Fate

 

His son Aurangzeb led a rebellion when Shah Jahan became ill in 1657  and publicly executed his brother and the heir apparent Dara Shikoh. Dara was the eldest of the sons and was the favorite of both the Emperor and the people. With this Dara assumed the role of Regent in his father’s stead which brought animosity towards him swiftly by his brothers. Upon receiving this information, his younger brothers, Shuja, Viceroy of Bengal, and Marad, Viceroy of Gujarat, declared their independence, and marched upon Agra in order to claim their riches. Aurangzeb, the third son, the ablest and most virile of the brothers join them and being placed in chief command, attacked Dara's army close to Agra and completely defeated him.[16] Although Shah Jahan fully recovered from his illness, Aurangzeb declared him incompetent to rule and put him under house arrest in Agra Fort.

 

Jahanara Begum Sahib voluntarily shared his 8-year confinement and nursed him in his dotage. In January of 1666 , Shah Jahan fell ill . Confined to bed, he became progressively weaker until, on January 22, he commanded the ladies of the imperial court, particularly his consort of later years Akbarabadi Mahal, to the care of Jahanara. After reciting the Kalima and verses from the Qu'ran, he died. Jahanara planned a state funeral which was refused by Aurangzeb as he was against ostentation and the body was washed in accordance with Islamic rites, taken by river in a sandalwood coffin to the Taj Mahal and was interred there next to the body of his beloved wife Mumtaz Mahal.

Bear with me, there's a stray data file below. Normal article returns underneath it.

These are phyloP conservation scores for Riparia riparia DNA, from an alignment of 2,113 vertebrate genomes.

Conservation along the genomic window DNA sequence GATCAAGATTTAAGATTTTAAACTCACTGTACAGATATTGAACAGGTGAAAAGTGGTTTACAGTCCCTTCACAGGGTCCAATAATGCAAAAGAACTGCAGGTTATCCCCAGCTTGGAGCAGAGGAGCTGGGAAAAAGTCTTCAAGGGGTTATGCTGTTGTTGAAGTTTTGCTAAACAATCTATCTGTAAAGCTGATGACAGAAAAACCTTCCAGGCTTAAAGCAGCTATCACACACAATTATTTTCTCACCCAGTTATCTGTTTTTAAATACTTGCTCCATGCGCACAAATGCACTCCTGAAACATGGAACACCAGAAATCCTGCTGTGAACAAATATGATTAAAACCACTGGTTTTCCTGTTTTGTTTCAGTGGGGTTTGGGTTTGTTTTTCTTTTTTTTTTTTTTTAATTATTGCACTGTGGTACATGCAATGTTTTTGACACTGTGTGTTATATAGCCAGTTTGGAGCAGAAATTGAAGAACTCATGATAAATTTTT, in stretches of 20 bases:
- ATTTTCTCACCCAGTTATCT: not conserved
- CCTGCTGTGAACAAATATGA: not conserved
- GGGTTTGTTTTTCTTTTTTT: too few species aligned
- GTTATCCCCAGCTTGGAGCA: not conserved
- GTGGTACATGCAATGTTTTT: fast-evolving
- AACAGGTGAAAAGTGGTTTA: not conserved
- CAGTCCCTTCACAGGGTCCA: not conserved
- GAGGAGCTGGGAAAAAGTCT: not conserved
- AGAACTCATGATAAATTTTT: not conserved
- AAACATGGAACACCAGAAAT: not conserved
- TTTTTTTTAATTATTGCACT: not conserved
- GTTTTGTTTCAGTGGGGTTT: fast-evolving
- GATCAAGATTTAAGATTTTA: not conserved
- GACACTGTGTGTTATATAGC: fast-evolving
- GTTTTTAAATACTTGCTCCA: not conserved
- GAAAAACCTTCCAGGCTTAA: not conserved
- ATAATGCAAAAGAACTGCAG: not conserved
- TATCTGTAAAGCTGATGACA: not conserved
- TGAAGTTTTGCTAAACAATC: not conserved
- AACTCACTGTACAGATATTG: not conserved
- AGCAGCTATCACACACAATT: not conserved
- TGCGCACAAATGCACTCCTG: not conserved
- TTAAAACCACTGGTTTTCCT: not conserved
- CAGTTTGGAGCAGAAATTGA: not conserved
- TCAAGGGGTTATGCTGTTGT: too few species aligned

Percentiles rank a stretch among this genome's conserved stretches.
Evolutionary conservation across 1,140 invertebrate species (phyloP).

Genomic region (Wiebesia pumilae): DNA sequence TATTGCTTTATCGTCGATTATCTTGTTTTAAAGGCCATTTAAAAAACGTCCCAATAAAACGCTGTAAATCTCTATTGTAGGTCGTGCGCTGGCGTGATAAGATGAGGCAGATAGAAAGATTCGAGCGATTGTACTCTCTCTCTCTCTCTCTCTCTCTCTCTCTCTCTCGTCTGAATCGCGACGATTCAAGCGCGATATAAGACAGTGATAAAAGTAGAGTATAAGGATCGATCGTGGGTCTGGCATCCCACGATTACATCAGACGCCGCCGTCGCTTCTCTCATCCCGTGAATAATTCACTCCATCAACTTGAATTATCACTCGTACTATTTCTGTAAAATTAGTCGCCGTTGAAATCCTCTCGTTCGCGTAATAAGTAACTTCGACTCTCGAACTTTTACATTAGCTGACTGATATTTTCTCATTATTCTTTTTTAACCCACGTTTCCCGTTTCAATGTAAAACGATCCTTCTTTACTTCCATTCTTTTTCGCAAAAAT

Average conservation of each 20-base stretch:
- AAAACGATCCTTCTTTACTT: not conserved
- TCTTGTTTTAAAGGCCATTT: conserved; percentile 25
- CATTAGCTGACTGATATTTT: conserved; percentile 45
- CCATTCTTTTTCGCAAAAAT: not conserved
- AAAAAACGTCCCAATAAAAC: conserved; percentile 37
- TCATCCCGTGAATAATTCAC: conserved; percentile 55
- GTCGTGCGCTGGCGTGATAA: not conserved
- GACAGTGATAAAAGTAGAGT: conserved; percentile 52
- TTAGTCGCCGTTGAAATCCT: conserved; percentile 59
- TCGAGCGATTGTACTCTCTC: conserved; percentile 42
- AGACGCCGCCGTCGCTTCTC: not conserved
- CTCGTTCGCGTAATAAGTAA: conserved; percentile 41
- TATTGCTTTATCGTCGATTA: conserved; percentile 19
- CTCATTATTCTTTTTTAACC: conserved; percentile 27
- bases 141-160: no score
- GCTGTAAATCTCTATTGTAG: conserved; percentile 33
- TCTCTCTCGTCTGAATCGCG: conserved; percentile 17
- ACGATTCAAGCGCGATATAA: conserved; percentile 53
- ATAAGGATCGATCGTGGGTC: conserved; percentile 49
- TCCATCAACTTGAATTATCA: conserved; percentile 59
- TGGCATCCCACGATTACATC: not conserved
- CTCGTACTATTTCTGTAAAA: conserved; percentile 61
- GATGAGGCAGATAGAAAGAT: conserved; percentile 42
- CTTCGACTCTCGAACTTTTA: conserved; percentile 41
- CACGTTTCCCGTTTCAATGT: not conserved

Information redacted from Wikipedia.   For further research, read it.